1/sin2(ka) = 1 + cot2(ka) = (k2 + ρ2)/k2  = k02/k2.
We can find a graphical solution by plotting |sin(ka)| and k/k0 versus k.  The intersections of the two plots in regions where cot(ka) < 0 gives the values of k for which a solution exist.

It is possible to have no solutions, when π/(2k0a) > 1.

#### Problem:

Consider a particle with mass m in a potential well in one dimension as shown.  The potential energy U is zero between x = 0 and x = a, U0 between x = a and x = 2a, and infinite otherwise.
(a)  Assume E = U0.  Find the smallest value of U0 for which that state exists.
(b)  Sketch the wave function and the probability density in the whole well for this state.

Solution:

• Concepts:
This is a "square potential" problem.  We solve Hψ(x) = Eψ(x) in regions where U(x) is constant and apply boundary conditions.
• Reasoning:
Assume U(x) = U = constant in certain regions of space.
In such a region the Schroedinger equation yields (∂2/∂x2)ψ(x) + (2m/ħ2)(E - U)ψ(x) = 0.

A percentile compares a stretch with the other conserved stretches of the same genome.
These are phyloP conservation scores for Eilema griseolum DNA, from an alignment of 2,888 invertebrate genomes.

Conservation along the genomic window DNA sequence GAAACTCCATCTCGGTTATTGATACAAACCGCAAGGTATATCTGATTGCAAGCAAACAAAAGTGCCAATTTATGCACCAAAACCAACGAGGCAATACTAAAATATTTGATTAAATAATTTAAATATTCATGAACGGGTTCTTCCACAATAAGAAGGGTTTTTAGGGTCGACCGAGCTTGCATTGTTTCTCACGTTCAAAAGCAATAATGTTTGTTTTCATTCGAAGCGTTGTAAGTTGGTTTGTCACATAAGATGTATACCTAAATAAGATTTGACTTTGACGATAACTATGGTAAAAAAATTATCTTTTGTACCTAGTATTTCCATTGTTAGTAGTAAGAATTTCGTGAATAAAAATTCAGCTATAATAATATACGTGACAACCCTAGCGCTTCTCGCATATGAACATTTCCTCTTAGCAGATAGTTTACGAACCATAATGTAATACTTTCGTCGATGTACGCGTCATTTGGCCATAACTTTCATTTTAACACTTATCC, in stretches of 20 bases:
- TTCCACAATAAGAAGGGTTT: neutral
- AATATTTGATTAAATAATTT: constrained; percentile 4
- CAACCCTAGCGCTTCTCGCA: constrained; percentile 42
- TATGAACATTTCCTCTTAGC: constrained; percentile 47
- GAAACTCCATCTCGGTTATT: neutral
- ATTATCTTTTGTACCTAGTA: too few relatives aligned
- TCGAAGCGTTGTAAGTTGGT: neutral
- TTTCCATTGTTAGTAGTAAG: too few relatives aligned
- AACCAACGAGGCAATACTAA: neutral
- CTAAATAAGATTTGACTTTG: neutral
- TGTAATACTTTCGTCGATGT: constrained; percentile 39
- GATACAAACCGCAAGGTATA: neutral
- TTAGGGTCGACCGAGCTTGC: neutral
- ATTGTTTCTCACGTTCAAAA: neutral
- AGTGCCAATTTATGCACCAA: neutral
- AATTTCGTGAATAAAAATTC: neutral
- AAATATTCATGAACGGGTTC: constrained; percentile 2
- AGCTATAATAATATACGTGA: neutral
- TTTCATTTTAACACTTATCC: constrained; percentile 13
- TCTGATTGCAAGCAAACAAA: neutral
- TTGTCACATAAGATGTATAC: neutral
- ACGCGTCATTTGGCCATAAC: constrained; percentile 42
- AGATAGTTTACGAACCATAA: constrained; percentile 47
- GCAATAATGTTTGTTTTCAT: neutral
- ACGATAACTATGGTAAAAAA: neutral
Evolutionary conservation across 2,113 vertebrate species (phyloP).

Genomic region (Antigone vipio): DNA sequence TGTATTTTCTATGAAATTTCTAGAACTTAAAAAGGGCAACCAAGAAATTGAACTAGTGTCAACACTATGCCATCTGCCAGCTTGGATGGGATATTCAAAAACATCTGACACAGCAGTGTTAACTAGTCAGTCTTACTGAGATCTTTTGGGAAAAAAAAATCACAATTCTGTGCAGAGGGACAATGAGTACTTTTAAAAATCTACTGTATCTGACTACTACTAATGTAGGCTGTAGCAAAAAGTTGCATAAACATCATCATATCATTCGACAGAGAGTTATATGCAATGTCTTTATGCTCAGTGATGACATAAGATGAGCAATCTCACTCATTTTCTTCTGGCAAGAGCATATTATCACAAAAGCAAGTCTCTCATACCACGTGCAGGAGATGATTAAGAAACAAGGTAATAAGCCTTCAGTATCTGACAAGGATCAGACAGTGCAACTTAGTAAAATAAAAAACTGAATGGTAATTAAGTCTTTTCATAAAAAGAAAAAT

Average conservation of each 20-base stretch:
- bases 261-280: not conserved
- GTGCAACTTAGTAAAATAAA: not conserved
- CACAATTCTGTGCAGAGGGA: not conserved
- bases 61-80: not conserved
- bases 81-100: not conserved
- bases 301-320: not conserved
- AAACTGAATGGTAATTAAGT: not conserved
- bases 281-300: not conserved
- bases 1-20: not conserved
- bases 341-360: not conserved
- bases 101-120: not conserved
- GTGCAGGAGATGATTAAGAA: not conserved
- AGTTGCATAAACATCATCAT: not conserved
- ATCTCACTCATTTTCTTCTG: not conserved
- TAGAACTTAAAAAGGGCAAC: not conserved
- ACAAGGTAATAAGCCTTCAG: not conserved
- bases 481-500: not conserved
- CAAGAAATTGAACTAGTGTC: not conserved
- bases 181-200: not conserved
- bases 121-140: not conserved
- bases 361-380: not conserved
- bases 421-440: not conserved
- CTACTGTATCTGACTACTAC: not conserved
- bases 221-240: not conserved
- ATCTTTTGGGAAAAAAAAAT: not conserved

(i)  Let E > U:  (∂2/∂x2)ψ(x) + k2ψ(x) = 0.   E - U = ħ2k2/(2m).
The most general solution is ψ(x) = Aexp(ikx) + A'exp(-ikx), with A and A' complex constants.
(ii)  Let E < U:  (∂2/∂x2)ψ(x) - α2ψ(x) = 0.   U - E = ħ2α2/(2m).
The most general solution is ψ(x) = Bexp(αx) + B'exp(-αx), with B and B' complex constants.
(iii)  Let E = U: (∂2/∂x2)ψ(x) = 0.  ψ(x) = Cx + C', with C and C' complex constants.
(Note: A solution exists in the classically forbidden region.)
At a finite step the boundary conditions are that ψ(x) and (∂/∂x)ψ(x) are continuous.
• Details of the calculation:
(a)  Let 0 < x < a define region 1, a < x < 2a define region 2, and let E = U0 = ħ2k2/(2m).  Then, to satisfy the boundary conditions, we need
ψ1(x) = Asin(kx),  ψ2(x) = C(x - 2a),  A sin(ka) = -Ca,  kAcos(ka) = C, tan(ka) = -ka.
We have π/2 < ka < π for the smallest non-zero value of ka,  ka = (π/2)(1 + ε).
Use a calculator to find ε ~ 0.3.
k = (π/(2a))(1 + ε), U0 = ħ2k2/(2m).

(b)  In region 1 ψ(x) = A sin(kx).  The wavelength λ = 2π/k = 4a/(1 + ε) is somewhat shorter than 4a.  In region 2 the wave function decreases linearly to zero.

Wave function ψ(x):                        Probability density: